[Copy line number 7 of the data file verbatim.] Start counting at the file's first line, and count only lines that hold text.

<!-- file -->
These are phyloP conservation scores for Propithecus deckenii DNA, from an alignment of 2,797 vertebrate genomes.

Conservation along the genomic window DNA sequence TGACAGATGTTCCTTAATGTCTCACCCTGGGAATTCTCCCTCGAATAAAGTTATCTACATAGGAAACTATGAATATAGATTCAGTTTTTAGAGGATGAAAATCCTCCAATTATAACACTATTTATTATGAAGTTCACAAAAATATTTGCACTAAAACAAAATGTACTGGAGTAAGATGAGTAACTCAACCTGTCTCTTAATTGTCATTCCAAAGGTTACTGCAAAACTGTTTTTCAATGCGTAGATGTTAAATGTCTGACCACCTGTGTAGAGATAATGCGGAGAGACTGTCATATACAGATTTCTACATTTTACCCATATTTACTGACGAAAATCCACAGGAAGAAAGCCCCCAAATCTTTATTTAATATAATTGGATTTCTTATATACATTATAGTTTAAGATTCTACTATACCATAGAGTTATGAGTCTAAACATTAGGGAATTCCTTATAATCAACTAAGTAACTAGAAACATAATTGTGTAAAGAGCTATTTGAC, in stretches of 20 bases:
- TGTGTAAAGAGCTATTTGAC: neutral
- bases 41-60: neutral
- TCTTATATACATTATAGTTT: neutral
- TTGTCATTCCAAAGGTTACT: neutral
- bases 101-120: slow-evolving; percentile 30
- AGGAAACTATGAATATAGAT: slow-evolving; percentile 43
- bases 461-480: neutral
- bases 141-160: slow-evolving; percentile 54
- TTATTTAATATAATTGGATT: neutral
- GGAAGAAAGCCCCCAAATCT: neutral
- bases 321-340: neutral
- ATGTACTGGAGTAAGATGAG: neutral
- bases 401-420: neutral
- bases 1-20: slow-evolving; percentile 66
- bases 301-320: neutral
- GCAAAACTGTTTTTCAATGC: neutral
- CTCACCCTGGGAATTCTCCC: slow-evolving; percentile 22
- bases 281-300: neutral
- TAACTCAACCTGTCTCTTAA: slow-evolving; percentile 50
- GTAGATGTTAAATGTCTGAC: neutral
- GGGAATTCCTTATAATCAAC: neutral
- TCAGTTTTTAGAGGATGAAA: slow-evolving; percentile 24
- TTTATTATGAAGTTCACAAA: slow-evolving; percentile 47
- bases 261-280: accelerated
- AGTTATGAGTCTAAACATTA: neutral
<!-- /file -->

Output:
- bases 101-120: slow-evolving; percentile 30